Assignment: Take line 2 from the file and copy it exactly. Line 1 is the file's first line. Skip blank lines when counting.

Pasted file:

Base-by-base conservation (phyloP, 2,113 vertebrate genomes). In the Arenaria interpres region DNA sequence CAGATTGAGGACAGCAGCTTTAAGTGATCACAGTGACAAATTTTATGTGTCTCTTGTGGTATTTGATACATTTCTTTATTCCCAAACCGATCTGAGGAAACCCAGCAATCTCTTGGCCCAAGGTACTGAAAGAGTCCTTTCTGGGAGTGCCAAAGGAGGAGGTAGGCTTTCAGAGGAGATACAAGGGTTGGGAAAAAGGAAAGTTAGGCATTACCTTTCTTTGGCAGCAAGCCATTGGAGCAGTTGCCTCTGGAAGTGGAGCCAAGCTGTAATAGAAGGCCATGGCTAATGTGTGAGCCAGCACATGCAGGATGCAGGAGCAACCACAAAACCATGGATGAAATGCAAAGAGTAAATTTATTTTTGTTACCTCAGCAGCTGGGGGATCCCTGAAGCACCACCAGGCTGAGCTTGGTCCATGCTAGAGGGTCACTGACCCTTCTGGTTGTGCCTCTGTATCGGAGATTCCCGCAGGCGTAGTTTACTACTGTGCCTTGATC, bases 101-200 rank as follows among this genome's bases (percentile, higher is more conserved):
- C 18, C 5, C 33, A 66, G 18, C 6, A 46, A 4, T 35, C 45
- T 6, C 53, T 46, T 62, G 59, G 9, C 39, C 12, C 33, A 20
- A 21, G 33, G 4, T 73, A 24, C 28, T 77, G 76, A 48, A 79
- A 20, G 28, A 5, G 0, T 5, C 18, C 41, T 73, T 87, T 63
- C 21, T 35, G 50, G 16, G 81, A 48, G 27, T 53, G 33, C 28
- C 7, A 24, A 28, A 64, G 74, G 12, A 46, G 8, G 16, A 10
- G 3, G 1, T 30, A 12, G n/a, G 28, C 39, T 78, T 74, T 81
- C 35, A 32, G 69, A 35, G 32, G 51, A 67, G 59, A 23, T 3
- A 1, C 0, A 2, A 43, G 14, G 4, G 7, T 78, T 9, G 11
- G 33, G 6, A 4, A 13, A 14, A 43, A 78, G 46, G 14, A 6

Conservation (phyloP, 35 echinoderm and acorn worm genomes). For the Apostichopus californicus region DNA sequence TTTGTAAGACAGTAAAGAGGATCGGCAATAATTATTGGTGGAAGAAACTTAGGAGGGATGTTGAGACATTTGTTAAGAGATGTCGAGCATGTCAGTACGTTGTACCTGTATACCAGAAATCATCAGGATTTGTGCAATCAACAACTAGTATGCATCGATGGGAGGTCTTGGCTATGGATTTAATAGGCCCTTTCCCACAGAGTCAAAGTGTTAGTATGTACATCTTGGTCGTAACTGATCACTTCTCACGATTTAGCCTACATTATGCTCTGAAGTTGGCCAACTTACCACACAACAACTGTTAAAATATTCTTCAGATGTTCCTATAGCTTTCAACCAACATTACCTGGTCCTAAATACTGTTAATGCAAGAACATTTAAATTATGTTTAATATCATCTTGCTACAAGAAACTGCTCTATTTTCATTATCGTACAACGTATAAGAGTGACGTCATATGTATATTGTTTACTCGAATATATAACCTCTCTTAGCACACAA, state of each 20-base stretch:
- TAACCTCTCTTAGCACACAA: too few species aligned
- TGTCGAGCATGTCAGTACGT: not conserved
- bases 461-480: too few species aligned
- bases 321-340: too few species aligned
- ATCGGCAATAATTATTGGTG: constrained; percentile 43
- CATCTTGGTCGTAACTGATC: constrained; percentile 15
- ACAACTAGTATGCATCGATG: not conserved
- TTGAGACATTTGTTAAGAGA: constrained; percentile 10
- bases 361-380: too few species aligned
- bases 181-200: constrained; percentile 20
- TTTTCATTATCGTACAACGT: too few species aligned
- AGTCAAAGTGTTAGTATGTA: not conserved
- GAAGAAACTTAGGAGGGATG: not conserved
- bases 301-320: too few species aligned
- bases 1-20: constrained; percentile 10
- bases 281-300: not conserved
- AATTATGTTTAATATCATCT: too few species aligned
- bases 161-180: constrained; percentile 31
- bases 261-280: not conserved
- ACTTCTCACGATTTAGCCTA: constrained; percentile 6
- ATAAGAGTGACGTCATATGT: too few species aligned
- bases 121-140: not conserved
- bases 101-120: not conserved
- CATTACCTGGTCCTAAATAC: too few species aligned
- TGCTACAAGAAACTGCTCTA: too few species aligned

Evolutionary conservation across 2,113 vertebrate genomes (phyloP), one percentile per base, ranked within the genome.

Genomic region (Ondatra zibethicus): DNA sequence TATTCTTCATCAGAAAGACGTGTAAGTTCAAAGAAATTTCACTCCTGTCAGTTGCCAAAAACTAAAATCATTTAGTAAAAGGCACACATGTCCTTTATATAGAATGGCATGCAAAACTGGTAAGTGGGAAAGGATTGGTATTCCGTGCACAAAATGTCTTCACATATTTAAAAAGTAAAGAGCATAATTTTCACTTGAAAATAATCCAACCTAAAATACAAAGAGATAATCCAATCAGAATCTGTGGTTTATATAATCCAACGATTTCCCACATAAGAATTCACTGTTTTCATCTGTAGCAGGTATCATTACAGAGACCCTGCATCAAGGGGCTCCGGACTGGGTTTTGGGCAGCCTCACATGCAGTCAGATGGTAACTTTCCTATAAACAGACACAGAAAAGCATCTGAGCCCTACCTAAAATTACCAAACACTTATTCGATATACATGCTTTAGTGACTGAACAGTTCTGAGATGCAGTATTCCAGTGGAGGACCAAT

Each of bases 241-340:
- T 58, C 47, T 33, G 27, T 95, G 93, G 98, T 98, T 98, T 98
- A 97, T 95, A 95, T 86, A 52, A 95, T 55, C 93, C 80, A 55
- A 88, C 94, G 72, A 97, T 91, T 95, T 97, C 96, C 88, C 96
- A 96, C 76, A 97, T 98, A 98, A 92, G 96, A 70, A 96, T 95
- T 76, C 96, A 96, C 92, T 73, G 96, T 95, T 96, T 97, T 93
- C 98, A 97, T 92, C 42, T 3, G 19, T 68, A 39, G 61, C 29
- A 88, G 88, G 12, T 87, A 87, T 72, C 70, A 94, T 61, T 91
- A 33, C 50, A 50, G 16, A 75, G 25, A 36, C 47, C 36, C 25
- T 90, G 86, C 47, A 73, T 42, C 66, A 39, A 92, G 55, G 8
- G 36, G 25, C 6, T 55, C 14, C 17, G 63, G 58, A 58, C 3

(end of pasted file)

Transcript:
- C 18, C 5, C 33, A 66, G 18, C 6, A 46, A 4, T 35, C 45